We’ve long been promised the “best superfast broadband in Europe”, “the fastest broadband of any major European country” and more recently just “fast broadband” for every home.
Whatever you want to call it, communications regulator Ofcom defines high-speed broadband as offering download speeds of 30Mbps. The government, meanwhile, sees things a little differently. It was most recently pledging 10Mpbs speeds for all by 2020, with a caveat that people in rural areas currently have to apply for this “fast connection”.
The future of faster internet is often expected to come from someone laying fibre optic cable. It’s certainly reliable once it’s there, but obviously involves digging up roads and it can be expensive to get in the ground.
Some, however, see the next frontier of internet connectivity coming in the form of gigabit Wi-Fi – and one company that’s hoping to crack the technology is, of course, Facebook.
Gigabit Wi-Fi’s promise is that it makes use of higher frequencies to send data through the air at rates as fast as 7Gbps. Once someone can properly commercialise it, that’ll mean ridiculously fast Wi-Fi for lots of people.
But, the problem today is, these smaller waves are easily knocked out on their journey – even by a drop of water – so the software needed to ensure a steady path needs to be damn smart.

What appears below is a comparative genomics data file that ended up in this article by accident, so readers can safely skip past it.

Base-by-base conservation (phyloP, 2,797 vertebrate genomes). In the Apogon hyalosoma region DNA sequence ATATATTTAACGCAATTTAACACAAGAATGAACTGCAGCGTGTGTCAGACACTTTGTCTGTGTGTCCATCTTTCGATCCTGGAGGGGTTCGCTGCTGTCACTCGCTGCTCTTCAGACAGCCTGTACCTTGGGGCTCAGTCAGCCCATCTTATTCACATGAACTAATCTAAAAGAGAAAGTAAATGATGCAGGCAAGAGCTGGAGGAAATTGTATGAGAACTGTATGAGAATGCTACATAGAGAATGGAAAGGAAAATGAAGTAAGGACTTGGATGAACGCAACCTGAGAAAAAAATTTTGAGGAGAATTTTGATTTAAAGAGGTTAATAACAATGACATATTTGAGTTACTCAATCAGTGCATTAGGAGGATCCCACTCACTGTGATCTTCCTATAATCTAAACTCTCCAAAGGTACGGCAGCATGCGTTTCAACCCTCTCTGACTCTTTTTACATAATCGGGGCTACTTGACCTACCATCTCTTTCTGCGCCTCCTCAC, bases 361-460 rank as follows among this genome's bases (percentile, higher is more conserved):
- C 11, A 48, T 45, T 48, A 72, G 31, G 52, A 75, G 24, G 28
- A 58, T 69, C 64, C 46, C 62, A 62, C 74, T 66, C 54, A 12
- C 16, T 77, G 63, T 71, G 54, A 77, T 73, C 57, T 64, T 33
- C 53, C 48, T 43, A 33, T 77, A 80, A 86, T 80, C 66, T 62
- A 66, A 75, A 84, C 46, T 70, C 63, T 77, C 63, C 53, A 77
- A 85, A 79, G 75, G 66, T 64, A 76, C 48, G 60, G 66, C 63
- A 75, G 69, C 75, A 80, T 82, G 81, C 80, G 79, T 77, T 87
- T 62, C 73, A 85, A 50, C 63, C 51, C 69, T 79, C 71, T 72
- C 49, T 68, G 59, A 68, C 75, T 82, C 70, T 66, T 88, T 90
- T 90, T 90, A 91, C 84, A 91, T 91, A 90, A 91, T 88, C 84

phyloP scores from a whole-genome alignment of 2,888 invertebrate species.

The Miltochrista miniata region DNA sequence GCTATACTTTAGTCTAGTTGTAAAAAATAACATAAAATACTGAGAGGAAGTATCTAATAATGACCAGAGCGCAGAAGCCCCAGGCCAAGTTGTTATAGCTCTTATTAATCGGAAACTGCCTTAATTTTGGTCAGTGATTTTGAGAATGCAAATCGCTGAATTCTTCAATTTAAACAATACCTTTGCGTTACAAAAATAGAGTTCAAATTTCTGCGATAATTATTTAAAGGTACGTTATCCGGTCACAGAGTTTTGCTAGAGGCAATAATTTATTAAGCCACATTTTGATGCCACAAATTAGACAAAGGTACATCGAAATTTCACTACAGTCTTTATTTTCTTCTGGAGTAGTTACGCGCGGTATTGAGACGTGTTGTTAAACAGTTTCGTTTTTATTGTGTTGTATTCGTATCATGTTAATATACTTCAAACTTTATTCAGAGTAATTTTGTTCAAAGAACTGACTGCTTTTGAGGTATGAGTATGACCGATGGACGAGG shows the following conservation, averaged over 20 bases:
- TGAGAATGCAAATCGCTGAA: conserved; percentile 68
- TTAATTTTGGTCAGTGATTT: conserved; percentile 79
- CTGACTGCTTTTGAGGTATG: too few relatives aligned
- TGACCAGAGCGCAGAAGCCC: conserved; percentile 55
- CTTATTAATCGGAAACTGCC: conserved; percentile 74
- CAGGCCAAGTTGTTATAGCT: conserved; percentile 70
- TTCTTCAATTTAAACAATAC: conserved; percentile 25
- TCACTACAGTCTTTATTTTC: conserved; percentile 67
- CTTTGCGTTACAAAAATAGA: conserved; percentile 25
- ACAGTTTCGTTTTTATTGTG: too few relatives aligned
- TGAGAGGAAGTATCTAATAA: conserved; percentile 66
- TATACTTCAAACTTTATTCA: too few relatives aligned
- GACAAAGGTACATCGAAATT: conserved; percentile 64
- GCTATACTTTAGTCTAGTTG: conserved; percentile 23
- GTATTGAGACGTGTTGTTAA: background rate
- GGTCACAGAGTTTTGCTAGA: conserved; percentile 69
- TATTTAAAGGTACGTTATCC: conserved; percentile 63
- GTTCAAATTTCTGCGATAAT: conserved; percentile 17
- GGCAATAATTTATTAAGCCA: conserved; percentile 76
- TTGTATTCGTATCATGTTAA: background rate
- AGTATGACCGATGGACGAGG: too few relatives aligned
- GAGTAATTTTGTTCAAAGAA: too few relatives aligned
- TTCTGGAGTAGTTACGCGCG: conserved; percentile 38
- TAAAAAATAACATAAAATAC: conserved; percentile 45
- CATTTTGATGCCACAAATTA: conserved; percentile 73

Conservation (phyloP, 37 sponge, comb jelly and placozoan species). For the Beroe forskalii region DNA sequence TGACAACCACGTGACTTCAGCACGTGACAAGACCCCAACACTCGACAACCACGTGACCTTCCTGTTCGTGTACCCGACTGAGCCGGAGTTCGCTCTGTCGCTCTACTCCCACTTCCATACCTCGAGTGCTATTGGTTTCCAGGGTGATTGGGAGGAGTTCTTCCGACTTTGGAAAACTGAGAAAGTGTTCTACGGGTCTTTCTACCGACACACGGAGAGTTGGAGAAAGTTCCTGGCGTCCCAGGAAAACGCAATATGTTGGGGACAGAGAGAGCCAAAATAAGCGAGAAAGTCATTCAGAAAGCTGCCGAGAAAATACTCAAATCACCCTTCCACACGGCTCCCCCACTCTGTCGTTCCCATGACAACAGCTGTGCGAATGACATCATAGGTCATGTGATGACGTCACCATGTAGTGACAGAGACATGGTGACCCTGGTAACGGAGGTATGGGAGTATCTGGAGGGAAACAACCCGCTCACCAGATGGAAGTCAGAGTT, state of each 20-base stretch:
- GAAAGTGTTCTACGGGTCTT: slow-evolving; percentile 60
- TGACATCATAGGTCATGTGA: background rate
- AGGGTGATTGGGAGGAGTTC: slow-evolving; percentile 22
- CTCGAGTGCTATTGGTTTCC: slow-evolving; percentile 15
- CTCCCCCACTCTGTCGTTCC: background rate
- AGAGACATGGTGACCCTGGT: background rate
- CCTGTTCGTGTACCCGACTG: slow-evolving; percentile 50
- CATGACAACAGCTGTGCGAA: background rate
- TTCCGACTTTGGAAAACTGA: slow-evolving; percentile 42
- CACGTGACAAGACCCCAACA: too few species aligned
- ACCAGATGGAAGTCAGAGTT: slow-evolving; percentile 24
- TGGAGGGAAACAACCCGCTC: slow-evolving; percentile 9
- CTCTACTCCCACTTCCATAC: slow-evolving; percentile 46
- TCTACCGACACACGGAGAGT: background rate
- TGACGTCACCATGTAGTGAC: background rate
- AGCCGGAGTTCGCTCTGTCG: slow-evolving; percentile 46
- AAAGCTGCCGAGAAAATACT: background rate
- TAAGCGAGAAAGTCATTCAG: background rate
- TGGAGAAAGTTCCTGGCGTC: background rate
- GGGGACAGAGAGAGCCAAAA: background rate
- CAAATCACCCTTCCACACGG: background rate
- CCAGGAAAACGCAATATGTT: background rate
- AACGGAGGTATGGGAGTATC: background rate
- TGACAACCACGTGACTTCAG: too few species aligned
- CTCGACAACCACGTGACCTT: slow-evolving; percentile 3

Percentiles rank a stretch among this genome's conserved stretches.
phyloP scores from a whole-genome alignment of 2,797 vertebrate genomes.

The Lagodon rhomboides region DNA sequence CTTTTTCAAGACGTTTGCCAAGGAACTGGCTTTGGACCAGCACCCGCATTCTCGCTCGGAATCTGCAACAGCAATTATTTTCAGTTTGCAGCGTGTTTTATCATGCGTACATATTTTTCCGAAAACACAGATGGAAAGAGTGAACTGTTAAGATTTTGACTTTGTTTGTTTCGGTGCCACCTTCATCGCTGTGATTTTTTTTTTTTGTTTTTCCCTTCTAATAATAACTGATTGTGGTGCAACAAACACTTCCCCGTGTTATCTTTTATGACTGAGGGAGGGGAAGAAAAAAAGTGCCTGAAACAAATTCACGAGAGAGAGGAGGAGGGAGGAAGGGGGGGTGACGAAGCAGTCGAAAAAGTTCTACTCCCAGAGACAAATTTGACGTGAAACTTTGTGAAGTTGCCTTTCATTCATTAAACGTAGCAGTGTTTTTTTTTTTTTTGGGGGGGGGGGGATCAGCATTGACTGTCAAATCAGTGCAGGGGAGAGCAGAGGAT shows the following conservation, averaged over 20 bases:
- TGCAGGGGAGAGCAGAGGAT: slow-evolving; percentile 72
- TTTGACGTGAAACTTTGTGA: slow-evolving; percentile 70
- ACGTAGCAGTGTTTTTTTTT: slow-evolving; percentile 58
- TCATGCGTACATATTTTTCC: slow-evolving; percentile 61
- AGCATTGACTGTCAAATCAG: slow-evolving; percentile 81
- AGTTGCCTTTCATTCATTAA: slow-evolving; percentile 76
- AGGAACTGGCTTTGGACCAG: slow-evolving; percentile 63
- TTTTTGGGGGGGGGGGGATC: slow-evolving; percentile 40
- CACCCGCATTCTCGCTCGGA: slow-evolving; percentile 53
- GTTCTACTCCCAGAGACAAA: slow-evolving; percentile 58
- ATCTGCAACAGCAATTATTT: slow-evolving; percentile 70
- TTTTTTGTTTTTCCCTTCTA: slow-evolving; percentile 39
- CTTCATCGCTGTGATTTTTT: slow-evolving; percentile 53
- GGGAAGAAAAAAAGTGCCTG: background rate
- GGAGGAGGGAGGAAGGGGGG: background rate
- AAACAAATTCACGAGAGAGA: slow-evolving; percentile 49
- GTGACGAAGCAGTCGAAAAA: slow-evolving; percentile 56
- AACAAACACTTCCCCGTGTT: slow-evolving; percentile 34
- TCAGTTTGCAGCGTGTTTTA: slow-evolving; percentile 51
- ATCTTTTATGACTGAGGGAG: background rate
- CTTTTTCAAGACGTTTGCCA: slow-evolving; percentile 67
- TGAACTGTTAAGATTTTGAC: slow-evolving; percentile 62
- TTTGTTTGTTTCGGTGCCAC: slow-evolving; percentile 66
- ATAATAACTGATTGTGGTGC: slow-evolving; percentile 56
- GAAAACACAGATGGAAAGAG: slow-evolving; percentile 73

Facebook’s new distributed network routing technology Open/R seeks to solve that exact problem. It has been created by the company’s Connectivity Lab, which was launched back in 2014 to help Facebook meet its ambitious Internet.org vision of bringing good internet to everyone. Yes, that’s the same lab that has touted the idea of internet-beaming drones.
This rather-more-practical-sounding system has been developed to power the company’s multi-node wireless internet hardware, called Terragraph, which it hopes to roll out into densely populated areas.
Facebook’s Petr Lapukhov explains: “We build our networks segmented into multiple partitions, such that a failure in one partition does not affect the others. Furthermore, we work on rapid failure detection and mitigation, and we view the ability to roll new updates quickly as a factor that enables us to fix things more efficiently.”
Open/R will soon be open-source so that others can rapidly prototype new ways of delivering high-speed internet in unreliable conditions without having to head underground.